Josh Davis: Not even you?

Alex Roy: Most of the time. I’m not going to lie. For a long time I was taking a lot of risks that I wouldn’t take today.

Bryan Salesky: He drives really cautiously now.

Alex Roy: I do.

Bryan Salesky: He does.

Josh Davis: Yeah?

Bryan Salesky: He took our driver training, and now he’s even more cautious.

Alex Roy: Well, I had a baby, and also, I’m trying to be part of the solution of safety, and not just an outsider, heckling.

Bryan Salesky: That’s so thoughtful.

Josh Davis: Yeah. The new Alex; Alex 2.0.

Alex Roy: I leave 10 days on another-

Bryan Salesky: 53.0

Josh Davis: 53.0

Bryan Salesky: He’s like a-

Josh Davis: 18.6

Bryan Salesky: Correct.

Alex Roy: Davis, on September 15th, I’m going cross-country again in a vintage Cannonball, you should come along.

Josh Davis: Okay.

Alex Roy: Bryan…

Bryan Salesky: I’ve been waiting for the invite. He keeps talking about it around me-

Josh Davis: Look, it’s only 32 hours.

Alex Roy: Well, to be clear, this one is not my car. I was asked to be a passenger and I will be. But next year, if you want to prep a vehicle, it’s pre ’79 vehicles, under $3,000. But that’s a whole other episode.

Bryan Salesky: It really is.

Josh Davis: You should do the episode from the car.

Bryan Salesky: Well-

Alex Roy: I think that the great… I’m really shocked that there has not been… The NTSB looks at Tesla autopilot crashes, and they look at trains, they look at planes, but where is the script about a human driver caused a crash and that trial? Like deconstructing that level, because it happens. In Arizona, when Elaine Herzberg was killed, and nine other people were killed that night by human drivers, and there’s not a single news story about it.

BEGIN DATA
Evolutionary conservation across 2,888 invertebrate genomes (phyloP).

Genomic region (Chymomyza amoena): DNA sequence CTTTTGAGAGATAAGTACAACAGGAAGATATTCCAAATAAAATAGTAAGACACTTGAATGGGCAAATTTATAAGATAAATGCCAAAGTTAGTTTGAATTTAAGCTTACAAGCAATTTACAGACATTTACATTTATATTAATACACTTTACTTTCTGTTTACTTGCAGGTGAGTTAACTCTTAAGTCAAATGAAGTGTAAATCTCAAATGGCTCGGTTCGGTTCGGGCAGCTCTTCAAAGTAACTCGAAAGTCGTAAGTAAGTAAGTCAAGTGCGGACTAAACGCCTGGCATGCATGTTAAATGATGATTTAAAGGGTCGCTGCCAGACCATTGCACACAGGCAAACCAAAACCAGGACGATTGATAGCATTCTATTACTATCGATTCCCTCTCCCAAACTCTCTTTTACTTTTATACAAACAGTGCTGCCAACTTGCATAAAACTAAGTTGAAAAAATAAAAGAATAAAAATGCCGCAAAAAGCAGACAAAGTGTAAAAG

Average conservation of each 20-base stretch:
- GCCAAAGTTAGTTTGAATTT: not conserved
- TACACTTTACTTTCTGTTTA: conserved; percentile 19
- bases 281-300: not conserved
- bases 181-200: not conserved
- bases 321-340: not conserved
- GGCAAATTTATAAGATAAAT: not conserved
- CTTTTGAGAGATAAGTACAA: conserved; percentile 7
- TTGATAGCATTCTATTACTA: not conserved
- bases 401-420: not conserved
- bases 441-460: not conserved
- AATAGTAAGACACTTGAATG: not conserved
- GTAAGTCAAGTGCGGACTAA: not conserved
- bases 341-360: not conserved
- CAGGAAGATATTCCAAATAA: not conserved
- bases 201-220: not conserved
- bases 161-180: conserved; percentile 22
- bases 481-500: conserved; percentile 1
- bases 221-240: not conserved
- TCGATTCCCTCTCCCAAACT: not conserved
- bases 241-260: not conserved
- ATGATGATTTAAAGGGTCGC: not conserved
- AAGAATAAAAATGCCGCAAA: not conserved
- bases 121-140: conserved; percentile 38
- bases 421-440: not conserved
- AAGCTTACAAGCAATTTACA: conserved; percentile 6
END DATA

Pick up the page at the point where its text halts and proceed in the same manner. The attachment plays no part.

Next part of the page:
Bryan Salesky: Well, they’re also limited resource, right? They work on behalf of the public. They have to go where the public interest is, right? Which means that they’re responding to things that start to gain traction and have headlines around it. And this is the sad truth is that most human-caused accidents never get reported on…

Josh Davis: We’re somehow not scared of it. We’re scared of these cars. It taps into all sorts of narratives. It taps into the narrative, like the Terminator narrative. Taps into the machines taking over narrative. It makes us feel like we’re going to be replaced as a species.

Bryan Salesky: Even some automation stuff doesn’t really get a lot of reporting. So an example is, just last week I was watching CBS Morning News, and they showed a Tesla with somebody sitting back, arms folded, fast asleep. And here’s the reporting, it wasn’t outrage. The reporting was, it’s kind of funny, and after talking about it the conclusion was, “Well we’re glad no one got hurt.” And they moved on to the next segment.

Alex Roy: By the way, that particular example. And it’s-

Bryan Salesky: Does that mean that we’re getting numb to this as well? That reporting would maybe suggest it.